The contentions of Sunni arguments against Ghadir Khumm being a declaration for the appointment of Ali ibn Abi Talib [as] as the leader after the Prophet [saw] has in this piece, been dissected in three main bodies within encompassing multiple categories.
1.The context. 2. The words spoken by the Prophet [saw] 3.The aftermath.
1. It has been clearly demonstrated that the majority of those who lived south of Mecca, such as in Yemen, had converted very freshly, just as Ali ibn Abi Talib himself was returning from victory to begin the Hajj. Many did not convert, and among those who did, many apostates during the lifetime and after the death of the Prophet [saw]. A similar pattern follows T’aif, Oman, and other regions. Therefore, they can not be considered as having contribution large percentages towards the final pilgrimage. Furthermore, according to Sunni scholars these very late converts are considered to be of the Mu’alafati Quloobuhum contributing almost nothing of any significance to Hadith narrators from the Prophet [saw]. Thus, the vast majority of Arabia took what they knew of what the Sunnah is and what the commands of Muhammed [saw] were from those in Medina. Imam Malik even based his muwatta on this concept. Umar ibn Al Khattab is given advice by Abdurhaman ibn Awf to suspend a declaration and statement regarding leadership after him until after he returns to Medina in Saheeh Al Bukhari, owing to the fact at his time there are many hypocrites from around Arabia and within Makkah itself, as well as the conquered lands, whilst people in Medina can understand his statement properly and convey it from him to others in its proper and intended meaning. Furthermore, the event of Ghadeer occurred just two months before the death of the Prophet [saw]. If there ever was a time to make a declaration of leadership after you, then doing so in an affirmative way very shortly after your death is the opportune moment.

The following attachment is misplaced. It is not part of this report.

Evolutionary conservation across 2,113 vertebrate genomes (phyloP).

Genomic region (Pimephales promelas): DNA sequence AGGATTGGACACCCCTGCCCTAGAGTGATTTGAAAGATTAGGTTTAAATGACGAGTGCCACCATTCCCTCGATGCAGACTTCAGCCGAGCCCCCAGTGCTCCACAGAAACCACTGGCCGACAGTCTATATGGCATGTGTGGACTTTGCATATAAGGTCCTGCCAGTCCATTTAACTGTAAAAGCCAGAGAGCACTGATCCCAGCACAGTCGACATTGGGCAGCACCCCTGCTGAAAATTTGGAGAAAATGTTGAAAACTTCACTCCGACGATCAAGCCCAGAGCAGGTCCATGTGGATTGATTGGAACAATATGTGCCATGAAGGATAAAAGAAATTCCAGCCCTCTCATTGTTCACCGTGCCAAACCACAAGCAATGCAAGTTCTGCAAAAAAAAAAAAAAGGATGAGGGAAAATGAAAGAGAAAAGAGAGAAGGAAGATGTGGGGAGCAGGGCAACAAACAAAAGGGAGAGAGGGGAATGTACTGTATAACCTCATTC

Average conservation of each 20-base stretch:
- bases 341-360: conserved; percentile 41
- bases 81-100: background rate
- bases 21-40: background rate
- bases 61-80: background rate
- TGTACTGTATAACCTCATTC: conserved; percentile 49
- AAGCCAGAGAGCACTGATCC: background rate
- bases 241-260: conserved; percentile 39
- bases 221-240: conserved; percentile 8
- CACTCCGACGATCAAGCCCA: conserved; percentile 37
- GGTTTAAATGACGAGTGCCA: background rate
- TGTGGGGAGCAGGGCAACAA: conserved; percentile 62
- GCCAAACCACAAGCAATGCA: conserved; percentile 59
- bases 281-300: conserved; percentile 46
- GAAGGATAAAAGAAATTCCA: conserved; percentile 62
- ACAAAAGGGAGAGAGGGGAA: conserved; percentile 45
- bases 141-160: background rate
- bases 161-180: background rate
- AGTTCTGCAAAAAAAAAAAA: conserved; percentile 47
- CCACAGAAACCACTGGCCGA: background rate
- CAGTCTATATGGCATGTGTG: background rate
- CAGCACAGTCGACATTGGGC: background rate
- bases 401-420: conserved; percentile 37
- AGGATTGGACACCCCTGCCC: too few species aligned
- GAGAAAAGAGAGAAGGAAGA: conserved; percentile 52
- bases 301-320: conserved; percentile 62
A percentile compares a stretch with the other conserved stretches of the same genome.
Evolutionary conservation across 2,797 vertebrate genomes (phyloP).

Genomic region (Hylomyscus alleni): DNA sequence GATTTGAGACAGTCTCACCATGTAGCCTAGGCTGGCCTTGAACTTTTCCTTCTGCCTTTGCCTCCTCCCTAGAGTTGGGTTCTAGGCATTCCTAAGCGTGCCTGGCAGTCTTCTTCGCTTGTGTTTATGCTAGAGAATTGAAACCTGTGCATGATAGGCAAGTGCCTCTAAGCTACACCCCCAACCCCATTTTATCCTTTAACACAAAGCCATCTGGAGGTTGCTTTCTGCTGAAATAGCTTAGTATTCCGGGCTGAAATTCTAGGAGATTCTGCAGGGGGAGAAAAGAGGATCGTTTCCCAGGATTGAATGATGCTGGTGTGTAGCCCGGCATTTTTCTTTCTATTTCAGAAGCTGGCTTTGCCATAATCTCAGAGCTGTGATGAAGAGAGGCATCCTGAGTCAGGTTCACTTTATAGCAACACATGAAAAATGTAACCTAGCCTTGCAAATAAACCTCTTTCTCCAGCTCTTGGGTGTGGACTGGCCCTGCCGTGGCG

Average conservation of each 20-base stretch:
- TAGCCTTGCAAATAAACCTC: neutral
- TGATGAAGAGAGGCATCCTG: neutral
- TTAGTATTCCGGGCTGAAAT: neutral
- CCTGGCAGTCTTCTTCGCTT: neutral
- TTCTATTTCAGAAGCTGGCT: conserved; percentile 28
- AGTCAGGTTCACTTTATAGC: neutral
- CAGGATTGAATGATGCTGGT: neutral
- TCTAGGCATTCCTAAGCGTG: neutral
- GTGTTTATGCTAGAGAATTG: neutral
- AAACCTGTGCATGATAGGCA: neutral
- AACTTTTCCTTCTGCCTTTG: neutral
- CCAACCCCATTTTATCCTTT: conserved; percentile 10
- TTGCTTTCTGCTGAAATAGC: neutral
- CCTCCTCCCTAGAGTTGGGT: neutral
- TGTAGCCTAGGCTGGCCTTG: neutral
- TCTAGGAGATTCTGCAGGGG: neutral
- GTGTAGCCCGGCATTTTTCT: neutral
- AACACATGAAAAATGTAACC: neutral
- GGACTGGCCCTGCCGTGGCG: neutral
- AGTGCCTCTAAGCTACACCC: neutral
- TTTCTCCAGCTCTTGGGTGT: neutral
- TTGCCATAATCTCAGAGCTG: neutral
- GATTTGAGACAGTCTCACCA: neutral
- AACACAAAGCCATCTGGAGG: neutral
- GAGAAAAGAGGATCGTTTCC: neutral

2. It is quite clear that the prophet [saw] first ensures they affirm his absolute authority over them [by stating he is worthier over them more than they are over their own-selves], before subsequently stating that whomsoever he is more worthy over [Mawla] Ali is more worthy over, thus rendering the meaning to Mawla in its dominant usage as Master within this context. The meaning of ‘friend’ is contrary to the dominant usage of the word according to most respected Arab dictionaries, as well as the established context given the preceding statement by the Prophet [saw] as well as the relationship he had over the believers. Ali ibn Abi Talib according to an authentic hadith in Musnad Ahmad determined the word ‘Mawla’ to mean master.
3. Ali ibn Abi Talib opposed Abu Bakr for six whole months, as well as a number of the companions who did so for a while, in addition to members of the Banu Hashim. This is absolutely significant. If he had truly considered Abu Bakr superior to him, why would he resist in such a manner? If was hurt he was not consulted, then would he have wanted any other result than Abu Bakr being leader as per the Sunni muslims? Those who are close and loving would consult with each other and discuss the event right away, and acknowledge the superiority and be pleased with the outcome. Traditions explaining it away are against basic rationality. Furthermore, what occurred in Saqifah has been demonstrated to be a chaotic power struggle which could have ended in catastrophy. In fact, it sowed the roots for the destabilisation of the muslim Ummah, allowing the Banu Ummayah to slowly grow in prominence and influence leading to despots taking power.